One of the most engaged and enthusiastic readers of this blog is my friend, neighbor and cycling compatriot Moshe, who encouraged me to try this wine. I was familiar with it and its gorgeous label, but had stopped short of actually buying and tasting it. Speaking of the wine’s label, here is a tighter shot of it to let you appreciate more of its graphic appeal:
Unlike past visits, my most recent wine spelunking expedition to Costco resulted in a bottle of this wine being deposited in my shopping cart. Given my friend’s enthusiastic endorsement, I was expecting good things. I wasn’t disappointed.
It would be an understatement to say that this wine is muscular and has structure. It is to wine what espresso is to coffee. If you like your red wines to be big, robust and chewy, you’ll probably like this wine. If you like your wines to be soft and smooth, you may want to take a pass on this one, or simply buy a single bottle to try it out.
Tasting and Food Pairing Notes:
This is what I think of as a “steakhouse wine” and it would pair really well with fatty foods like roasted meats and soft cheeses.
Here is what the label says about the wine:
“…displays complex fruit aromas of plum and blackberries combined with hints of mocha and coffee due to the aging process in oak barrels. The palate is sweet and juicy, with a nice structure and soft, ripe tannins.”
I mostly agree with this assessment, although they may be guilty of engaging in some wishful thinking when describing the tannins as “soft and ripe.” They may get there after a few years of aging (or after letting the wine breathe a bit after opening) but today they are still young and rough, even after three-plus years of aging.
Getting (Re) Acquainted with the Wines of Chile
Ever since Chile began to climb the global wine ladder in the 1980s and ’90s, it has been varietal Cabernet Sauvignon and, to a lesser extent, varietal Carmenere that have fueled the country’s ascent. But when you take a close look at what’s happening west of the Andes these days, it is Chile’s blended red wines that have emerged as its best wines. Cabernet Sauvignon and Carmenère remain dominant players in the overall blend, but often Cabernet Franc, Syrah, Carignan and Malbec along with even more obscure grapes including Petit Sirah and Petit Verdot are included.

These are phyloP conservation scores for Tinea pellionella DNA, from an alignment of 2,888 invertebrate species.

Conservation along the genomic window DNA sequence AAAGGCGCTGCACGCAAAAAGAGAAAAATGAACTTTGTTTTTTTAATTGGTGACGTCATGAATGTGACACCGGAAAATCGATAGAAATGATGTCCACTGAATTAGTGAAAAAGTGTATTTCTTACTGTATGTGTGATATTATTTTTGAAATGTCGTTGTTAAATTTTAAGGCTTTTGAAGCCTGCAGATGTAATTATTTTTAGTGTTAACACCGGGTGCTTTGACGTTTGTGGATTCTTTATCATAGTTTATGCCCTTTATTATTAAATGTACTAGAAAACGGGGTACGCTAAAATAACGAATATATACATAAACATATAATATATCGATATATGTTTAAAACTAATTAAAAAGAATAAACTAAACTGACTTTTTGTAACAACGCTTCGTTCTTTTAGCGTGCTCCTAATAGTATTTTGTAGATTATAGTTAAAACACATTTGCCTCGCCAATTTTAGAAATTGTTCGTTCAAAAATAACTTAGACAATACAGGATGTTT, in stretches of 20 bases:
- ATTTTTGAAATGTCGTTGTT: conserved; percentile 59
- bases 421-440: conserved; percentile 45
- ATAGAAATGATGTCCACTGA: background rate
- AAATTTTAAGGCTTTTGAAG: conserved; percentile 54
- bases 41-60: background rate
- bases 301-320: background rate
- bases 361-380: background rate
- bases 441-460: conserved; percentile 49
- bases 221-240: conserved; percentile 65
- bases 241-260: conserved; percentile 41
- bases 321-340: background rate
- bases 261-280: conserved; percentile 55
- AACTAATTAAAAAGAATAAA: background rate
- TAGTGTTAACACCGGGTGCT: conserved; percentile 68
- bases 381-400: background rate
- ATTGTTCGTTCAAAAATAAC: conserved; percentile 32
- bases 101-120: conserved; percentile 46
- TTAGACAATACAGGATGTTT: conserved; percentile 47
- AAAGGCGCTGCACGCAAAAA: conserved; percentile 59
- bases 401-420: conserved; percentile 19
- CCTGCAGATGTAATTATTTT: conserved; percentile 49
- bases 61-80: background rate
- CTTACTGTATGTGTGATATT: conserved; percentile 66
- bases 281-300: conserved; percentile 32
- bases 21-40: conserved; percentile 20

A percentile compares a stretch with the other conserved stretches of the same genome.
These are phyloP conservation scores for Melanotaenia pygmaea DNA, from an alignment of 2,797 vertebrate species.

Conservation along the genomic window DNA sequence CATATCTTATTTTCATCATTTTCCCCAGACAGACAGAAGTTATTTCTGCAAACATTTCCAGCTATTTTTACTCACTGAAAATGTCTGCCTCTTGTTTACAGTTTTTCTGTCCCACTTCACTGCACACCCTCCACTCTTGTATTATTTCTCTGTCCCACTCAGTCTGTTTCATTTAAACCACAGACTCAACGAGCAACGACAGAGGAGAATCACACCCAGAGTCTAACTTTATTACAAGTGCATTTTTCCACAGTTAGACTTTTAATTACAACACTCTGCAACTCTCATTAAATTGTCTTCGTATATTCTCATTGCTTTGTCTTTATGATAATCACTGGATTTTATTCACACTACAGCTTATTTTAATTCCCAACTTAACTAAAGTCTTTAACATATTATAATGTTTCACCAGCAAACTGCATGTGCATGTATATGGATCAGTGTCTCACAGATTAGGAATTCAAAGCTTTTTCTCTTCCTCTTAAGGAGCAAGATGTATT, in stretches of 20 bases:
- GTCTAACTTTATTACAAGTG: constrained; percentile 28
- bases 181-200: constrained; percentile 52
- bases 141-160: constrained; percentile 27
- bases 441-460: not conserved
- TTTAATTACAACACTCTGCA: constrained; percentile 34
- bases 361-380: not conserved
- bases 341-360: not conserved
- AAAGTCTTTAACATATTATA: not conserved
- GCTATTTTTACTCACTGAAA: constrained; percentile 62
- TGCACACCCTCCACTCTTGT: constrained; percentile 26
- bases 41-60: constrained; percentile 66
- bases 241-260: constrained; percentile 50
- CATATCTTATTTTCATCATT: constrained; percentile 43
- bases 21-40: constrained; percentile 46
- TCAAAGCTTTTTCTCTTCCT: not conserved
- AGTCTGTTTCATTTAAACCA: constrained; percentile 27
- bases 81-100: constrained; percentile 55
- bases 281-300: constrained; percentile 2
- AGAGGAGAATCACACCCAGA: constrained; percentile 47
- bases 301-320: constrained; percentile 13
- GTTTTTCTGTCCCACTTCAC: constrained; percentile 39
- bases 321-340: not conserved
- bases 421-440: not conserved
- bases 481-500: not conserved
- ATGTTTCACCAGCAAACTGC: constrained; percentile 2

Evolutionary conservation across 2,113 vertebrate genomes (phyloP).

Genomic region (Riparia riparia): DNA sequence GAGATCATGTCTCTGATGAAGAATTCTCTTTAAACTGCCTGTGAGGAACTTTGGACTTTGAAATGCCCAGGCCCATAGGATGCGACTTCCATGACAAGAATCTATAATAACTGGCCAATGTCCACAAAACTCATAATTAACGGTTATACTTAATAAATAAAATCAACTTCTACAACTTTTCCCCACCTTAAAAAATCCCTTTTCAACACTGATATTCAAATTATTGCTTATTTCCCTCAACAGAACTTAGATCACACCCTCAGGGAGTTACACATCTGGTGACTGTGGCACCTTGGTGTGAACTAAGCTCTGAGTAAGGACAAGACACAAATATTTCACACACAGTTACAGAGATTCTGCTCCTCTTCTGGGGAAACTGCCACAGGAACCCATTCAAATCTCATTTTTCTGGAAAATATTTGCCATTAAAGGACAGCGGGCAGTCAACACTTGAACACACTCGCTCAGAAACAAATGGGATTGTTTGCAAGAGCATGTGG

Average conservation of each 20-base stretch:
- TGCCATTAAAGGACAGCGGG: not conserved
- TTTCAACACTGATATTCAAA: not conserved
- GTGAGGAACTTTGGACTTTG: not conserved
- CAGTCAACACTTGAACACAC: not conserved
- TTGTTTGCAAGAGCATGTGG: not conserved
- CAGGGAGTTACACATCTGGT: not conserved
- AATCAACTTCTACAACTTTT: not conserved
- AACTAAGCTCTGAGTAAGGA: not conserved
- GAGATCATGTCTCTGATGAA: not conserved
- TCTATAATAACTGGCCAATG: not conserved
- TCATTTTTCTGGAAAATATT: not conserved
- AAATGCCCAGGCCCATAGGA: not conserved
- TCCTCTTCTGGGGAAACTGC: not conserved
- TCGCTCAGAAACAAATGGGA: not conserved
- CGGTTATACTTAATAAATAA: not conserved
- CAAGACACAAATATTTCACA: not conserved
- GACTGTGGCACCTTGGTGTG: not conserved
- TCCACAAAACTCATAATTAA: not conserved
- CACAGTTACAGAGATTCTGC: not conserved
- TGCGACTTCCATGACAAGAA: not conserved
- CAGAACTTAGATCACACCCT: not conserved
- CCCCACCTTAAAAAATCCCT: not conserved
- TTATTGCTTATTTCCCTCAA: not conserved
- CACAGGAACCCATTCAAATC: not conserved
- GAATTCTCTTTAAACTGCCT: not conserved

This is a somewhat unconventional blend, a bit of a mash up of Rhone (Syrah) and Bordeaux (Cab and Petit Verdot) varieties. But it works. What a good blend offers, potentially more so than a varietal wine, is aromatic harmony, textural balance and greater depth and complexity of flavors. That’s the core difference between varietals and blends – it puts more colors on the winemakers palette, and on your palate.
We have featured some more traditional red blends in recent posts.
You can revisit our review of a GSM from Trader Joe’s here: https://wp.me/p9ygim-nO
You can get a quick refresher on Bordeaux blends here: https://wp.me/p9ygim-4O
Next Gen Chilean Wines
Chile has long been associated with reliable, inexpensive wines. But a new generation of winemakers is beginning to assert the country can compete in the fine wine space. This red assemblage (wine-speak for a red blend or cuvée) is proof positive that Chilean winemakers like Aresti (one of the most recognized Curicó wineries) are muscling their way onto the world stage of fine red wines.
So my friend Moshe gave this wine a thumbs up. So do I. But don’t just take our word about this wine. The esteemed critic James Suckling bestowed 92 points on this bottling. It says so right there on the capsule/neck. But in the final analysis, the only thing that really matter is whether YOU like this wine. If you try it, let us know in the comments section or on our Facebook page.